- The transformations and ongoing complex innovations being created within the mobile health sphere today are making an impact on the medical sector as well as a myriad of other industries. The Internet of Things along with new consumer demands are driving the development of revolutionary digital services, according to a new report from Accenture called “The Era of Living Services.”
Essentially, living services are the outcome of the digitization taking place in society today as well as the “liquid” consumer demands. Living services will be more customized to each individual consumer and will also change over time according to the needs of patients, customers, and workers.
These tools learn about their consumers and bring each user the experience they seek. Through tailored processes, living services become more engaging and useful to the patient or customer. Instead of more fixed services offered for the overall population, this will change the type of supplies offered by many varying industries, according to a company press release.
“We call them ‘Living Services’ for three reasons,” Brian Whipple, Senior Managing Director of Accenture Interactive, said in a public statement. “They will change consumer experiences such as travel booking and shopping in real time around us. They will be driven by things that are very proximate to us such as wearables and nearables. And, at the human level, living services will affect our lives in a much deeper and more positive way than mobile and web services have. In effect, living services breathe life into what is rapidly becoming a vast network of connected machines and objects, enabling branded services to flow through and utilize this connected environment.”
Based on Whipple’s statements, it is likely that the healthcare sector’s push for interoperability between medical devices, EHR systems, health IT platforms, and mobile health products will be achieved as the living services era blossoms over time.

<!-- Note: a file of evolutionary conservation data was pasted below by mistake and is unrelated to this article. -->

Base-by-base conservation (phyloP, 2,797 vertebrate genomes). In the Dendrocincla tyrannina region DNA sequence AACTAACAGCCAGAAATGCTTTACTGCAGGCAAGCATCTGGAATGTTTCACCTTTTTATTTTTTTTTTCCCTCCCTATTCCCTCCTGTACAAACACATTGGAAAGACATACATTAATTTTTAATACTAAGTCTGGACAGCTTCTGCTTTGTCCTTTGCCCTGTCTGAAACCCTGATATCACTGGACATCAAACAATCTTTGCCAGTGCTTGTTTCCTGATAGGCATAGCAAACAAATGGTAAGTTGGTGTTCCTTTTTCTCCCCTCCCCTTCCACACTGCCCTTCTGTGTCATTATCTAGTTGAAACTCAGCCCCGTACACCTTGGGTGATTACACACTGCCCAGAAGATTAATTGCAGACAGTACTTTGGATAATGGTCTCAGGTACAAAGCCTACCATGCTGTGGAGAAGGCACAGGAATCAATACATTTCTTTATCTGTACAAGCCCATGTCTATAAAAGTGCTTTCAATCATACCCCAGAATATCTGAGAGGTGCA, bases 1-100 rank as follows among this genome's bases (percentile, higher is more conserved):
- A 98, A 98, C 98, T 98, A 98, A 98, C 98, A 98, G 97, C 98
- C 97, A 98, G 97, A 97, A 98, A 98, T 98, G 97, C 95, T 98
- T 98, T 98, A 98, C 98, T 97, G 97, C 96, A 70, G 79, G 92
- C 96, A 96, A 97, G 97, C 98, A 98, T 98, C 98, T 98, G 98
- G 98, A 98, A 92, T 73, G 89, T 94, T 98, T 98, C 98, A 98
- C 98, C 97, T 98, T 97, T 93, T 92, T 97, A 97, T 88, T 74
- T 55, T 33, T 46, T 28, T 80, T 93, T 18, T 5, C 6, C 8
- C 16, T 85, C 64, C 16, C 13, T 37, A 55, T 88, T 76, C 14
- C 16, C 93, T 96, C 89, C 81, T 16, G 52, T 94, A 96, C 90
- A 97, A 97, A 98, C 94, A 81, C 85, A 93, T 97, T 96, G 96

As digital devices and mobile platforms continue to impact society at large, living services will likely lead to more competition among both the public and business arenas. Many may need to redevelop their business structures to compete in a new ‘era of living services.’
Both data and analytics will play a large part in improving the consumer and patient experience, as more companies as well as healthcare providers begin looking at population health. Design processes for both mobile health products and digital devices will change, as developers begin incorporating voice functions and location-based applications.
“The emergence of living services is being driven not only by the digitization of everything but also by ‘liquid expectations,’” Mark Curtis, chief client officer at Fjord, Design and Innovation from Accenture Interactive, stated in the press release. “When consumers engage with a brand today, such as an airline or a bank, they compare their experience not only with other airlines or banks but also with any service company, such as ride-sharing providers. Take the seamless and largely invisible payment systems these providers offer. Now consumers want payment experiences like this in every industry, consciously or subconsciously. We call these expectations that bleed from one industry to another ‘liquid expectations.’ In effect, expectations will rise across every industry as innovation increases in any industry.”